The Canada Room at Brennan Hall at St. Michael’s College in the University of Toronto was packed to the gills with leaders of the Ukrainian community of Toronto and various university officials on Friday, May 2, 2014 as His Beatitude Sviatoslav, Patriarch of the Ukrainian Greco-Catholic Church delivered a riveting address on the value of higher education in the broader human quest for a relationship with a God who wants to be known. He spoke of the under-reported religious dimensions of the maidan and how it was transformed from a pro-European protest into an incubator of human dignity, with religious leaders of various Christian communities as well as Jewish rabbis and Muslim imams leading the people in prayer and the fundamental transformations that occurred there.
Patriarch Sviatoslav addressed the role of the diaspora, reminding his audience that the Ukrainian Greco-Catholic Church is not a Church simply for Ukrainians. It is rather “a Church that comes from the Ukrainian people, but is for the entire human race.” That is what makes it a Christian Church. His Beatitude was introduced by Dr. Andrew Bennett, Ambassador to the Canadian Office of Religious Freedom, who is an alumnus of the Sheptytsky Institute, and a former Vice-President of the Metropolitan Andrey Sheptytsky Institute Foundation (MASIF). The Ambassador is a sub-deacon in the Ukrainian Greco-Catholic Church. Like Ambassador Bennett, Patriarch Sviatoslav is an alumnus of the Sheptytsky Institute of Eastern Christian Studies, having attended the Institute’s Summer Intensive Program at Holy Transfiguration Monastery in California in1995, as a newly ordained priest.
His Beatitude reflected on the need for the Sheptytsky Institute, which since 1986 has been preparing men and women, clergy and laypeople for lives of service and leadership, offering fully accredited degree programs in Eastern Christian Studies from the undergraduate certificate through the bachelor’s, master’s, and doctoral levels. He cited the Institute’s motto, “Serving for the Future, Leading with Tradition.” He stressed that he endorsed this motto and added that it is a lot to live up to. Speaking of the diaspora’s relationship with Ukraine, he emphasized that the diaspora’s role is “not to live for Ukraine, but to live,” that is, to thrive and not just survive, demanding and working towards a living, dynamic, life-giving Church that can nourish it. He said: “in Ukraine we have the Ukrainian Catholic University, in the diaspora, you have the Sheptytsky Institute” to train leaders, and he asked those assembled to support the Institute. Towards the end of his deeply engaging talk, Patriarch Sviatoslav hinted obliquely at the conversations that have been held recently about the possibility of the relocation of the Sheptytsky Institute: “Why is my first public event during this visit to the Toronto Eparchy at a university? Because I believe that we Eastern Christians, Catholic and Orthodox, have something life-giving to offer to one of the great universities of the world. I believe that the Metropolitan Andrey Sheptytsky Institute of Eastern Christian Studies, which has resolutely proven itself in the last 28 years, is excellently positioned to do the offering.” The crowd of some 250 rose to their feet and gave the patriarch long-lasting applause.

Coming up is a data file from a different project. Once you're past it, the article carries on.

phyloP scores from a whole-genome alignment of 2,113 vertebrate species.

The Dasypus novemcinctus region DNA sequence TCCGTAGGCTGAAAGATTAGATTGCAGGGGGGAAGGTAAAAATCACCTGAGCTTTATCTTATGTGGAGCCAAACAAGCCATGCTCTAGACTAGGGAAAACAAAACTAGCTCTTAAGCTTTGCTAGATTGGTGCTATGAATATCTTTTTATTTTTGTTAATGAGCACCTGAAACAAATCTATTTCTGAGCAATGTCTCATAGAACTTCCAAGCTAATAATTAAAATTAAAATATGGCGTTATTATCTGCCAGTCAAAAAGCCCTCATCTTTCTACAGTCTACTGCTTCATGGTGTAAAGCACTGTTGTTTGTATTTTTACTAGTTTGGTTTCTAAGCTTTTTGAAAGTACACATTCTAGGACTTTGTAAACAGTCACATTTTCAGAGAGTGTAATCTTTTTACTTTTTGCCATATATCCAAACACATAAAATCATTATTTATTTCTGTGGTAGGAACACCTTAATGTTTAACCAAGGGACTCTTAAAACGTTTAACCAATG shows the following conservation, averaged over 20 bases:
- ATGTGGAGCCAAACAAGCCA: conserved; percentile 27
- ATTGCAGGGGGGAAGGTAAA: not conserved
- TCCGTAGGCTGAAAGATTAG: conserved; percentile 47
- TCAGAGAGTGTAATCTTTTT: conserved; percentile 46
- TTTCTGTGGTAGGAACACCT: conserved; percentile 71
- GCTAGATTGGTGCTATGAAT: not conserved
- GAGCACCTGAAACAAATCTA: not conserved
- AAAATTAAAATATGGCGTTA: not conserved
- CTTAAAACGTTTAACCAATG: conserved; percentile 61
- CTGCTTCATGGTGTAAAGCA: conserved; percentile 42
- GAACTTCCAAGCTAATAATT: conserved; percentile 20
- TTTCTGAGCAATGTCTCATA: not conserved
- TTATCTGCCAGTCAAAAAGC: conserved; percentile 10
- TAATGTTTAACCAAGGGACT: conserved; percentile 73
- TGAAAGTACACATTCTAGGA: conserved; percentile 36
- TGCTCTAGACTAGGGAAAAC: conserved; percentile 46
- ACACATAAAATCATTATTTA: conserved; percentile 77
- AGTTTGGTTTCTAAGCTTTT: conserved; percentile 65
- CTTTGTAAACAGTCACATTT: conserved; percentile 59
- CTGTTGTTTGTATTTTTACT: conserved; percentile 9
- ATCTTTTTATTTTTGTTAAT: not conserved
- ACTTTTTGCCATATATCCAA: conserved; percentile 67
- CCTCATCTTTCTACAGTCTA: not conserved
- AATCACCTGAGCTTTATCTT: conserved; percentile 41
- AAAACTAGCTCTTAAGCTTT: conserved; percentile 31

Rev. Michael and Dobrodiyka Oksana Loza of Oakville served as the masters of ceremonies for the evening. Fr. Peter Galadza, chair of the banquet committee, introduced special guests, including the chief patron of the evening, philanthropist James Temerty, Chair of St. Michael’s Collegium Hugh MacKinnon, president of St. Michael’s College Sr. Anne Anderson, CSJ and a bevy of other dignitaries. Andriy Hladyshevsky, Q.C. of Edmonton, President of MASIF, offered a toast to His Beatitude. During the evening, Jason Kenney, Canada’s Minister of Employment and Social Development and Minister for Multiculturalism presented the Very Rev. Dr. Peter Galadza, Kule Family Chair of Eastern Christian Liturgy with the Queen Elizabeth II Diamond Jubilee Medal for outstanding service to the community. Fr. Andriy Chirovsky, founder of the Sheptytsky Institute and Peter and Doris Kule Chair of Eastern Christian Theology and Spirituality, rounded out the program with thanks, fondly remembering his former student, the patriarch, as a young priest who struck him as fundamentally gentle and humble as well as incredibly talented. He proclaimed: “This is the kind of leader we would follow to the ends of the earth.”
The evening had been opened with an invocation by Cardinal Thomas Collins, the Archbishop of Toronto and Chancellor of the University of St. Michael’s College in the University of Toronto. It was concluded with a benediction by Bishop Stephen Chmilar of the Eparchy of Toronto. Significant assistance in the organization of the affair was rendered by Mr. Bill Petruck and the staff of Toronto’s Funding matters, Inc. The full text of the patriarch’s speech can be found at www.royaldoors.net . In the first day after it was uploaded, the website reported over 1400 views. All present received copies of two new publications: The Metropolitan Andrey Sheptytsky Institute of Eastern Christian Studies: Serving for the Future, Leading with Tradition and Archbishop Andrei Sheptytsky and the Ukrainian Jewish Bond, both edited by Fr. Peter Galadza.